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Re: [Gnumed-devel] Approaches to maintain clinical data uptime

From: Karsten Hilbert
Subject: Re: [Gnumed-devel] Approaches to maintain clinical data uptime
Date: Wed, 3 May 2006 14:59:49 +0200
User-agent: Mutt/1.5.11+cvs20060403

On Wed, May 03, 2006 at 01:04:08AM -0700, Jim Busser wrote:

> Speaking of write-ahead logs, would these be standard in GNUmed -- as  
> currently deployed under Postgres --
Yes. GNUmed cannot (and should not) do anything about PG using WAL.

> and would these WALs be easily  
> (or only with great difficulty) usable to recover data that had not  
> made it into the secondary (backup) server, between the time of any  
> last primary database backup (dump) and the time of a primary server  
> crash?
Easily no. With great difficulty no. There's PITR for that
(point in time recovery - wal log shipping). Not sure off
the top off my head where the advantage over direct
replication (Slony) is.

> - is it recommended or required that the database to be fully logged off
Neither. It simply does not matter.

>, so that it is in an unambiguous or "clean" state (no unprocessed  
> transactions) at the time of the dump?
If PG would allow a dump to contain "unprocessed
transactions" we would not consider it for driving our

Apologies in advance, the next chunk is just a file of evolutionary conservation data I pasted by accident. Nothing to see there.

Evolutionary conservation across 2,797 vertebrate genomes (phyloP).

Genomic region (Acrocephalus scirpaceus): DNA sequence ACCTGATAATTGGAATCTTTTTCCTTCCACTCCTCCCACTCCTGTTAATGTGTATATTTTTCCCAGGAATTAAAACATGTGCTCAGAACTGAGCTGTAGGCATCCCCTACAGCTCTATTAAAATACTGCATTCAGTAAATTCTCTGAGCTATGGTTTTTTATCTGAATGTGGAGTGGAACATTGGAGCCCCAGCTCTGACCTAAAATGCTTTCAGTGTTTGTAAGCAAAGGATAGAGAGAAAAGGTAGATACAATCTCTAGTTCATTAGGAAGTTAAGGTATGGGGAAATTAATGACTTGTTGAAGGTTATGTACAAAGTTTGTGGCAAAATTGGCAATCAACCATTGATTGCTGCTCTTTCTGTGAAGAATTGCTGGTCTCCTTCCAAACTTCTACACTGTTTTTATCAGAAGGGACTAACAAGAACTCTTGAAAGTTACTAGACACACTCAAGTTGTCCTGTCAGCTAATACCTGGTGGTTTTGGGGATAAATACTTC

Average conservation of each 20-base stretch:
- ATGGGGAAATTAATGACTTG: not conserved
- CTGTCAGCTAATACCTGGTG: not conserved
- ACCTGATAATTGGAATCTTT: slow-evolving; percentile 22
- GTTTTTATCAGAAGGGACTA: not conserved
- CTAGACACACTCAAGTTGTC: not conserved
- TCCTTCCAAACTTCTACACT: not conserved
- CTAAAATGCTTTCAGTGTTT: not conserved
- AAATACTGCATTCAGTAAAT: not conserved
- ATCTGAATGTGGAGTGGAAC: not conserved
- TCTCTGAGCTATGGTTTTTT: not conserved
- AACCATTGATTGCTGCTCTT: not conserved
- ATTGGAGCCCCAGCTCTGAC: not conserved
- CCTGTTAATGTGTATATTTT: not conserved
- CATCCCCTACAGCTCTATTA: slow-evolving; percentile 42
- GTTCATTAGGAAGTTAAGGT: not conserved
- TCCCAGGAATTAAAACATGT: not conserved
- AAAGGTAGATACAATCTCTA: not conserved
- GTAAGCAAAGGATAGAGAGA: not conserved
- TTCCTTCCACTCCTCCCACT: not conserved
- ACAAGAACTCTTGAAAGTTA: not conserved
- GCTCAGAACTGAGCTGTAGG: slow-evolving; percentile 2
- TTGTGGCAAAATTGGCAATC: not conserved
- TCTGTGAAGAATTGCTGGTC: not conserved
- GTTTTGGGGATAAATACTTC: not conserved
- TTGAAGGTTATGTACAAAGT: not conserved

Now, as for "clean" - PG can only enforce *physical*
transaction boundaries, eg what the application puts inside
a transaction is written to disc safely or it is not written
at all. No half-things about this. What PG cannot enforce,
however, is that the *content* of a transaction is sane in a
business sense. Gross example:

Application writes

insert into diagnosis ("total crap, and wrong as well");

Now PG will take the utmost care to dutifully write total
crap to disc. But that's what the application asked for.

IOW we as programmers need to make sure that the content of
our transactions always leaves behind a meaningful medical

> - can Syan or Karsten, if the work involved is limited, attempt a  
> load test of writing the dump file, so we might know how long this  
> would require and what its size might be...
This is entirely dependant on the database content. The dump
file may grow huge, indeed (several GB, eventually) but
could be fed into compression right away or streamed onto
tape or whatever.

> this is pertinent to  
> office procedures and downtime
No it's not. That's what PG is MVCC for - and that's why we
*chose* PG in the first place.

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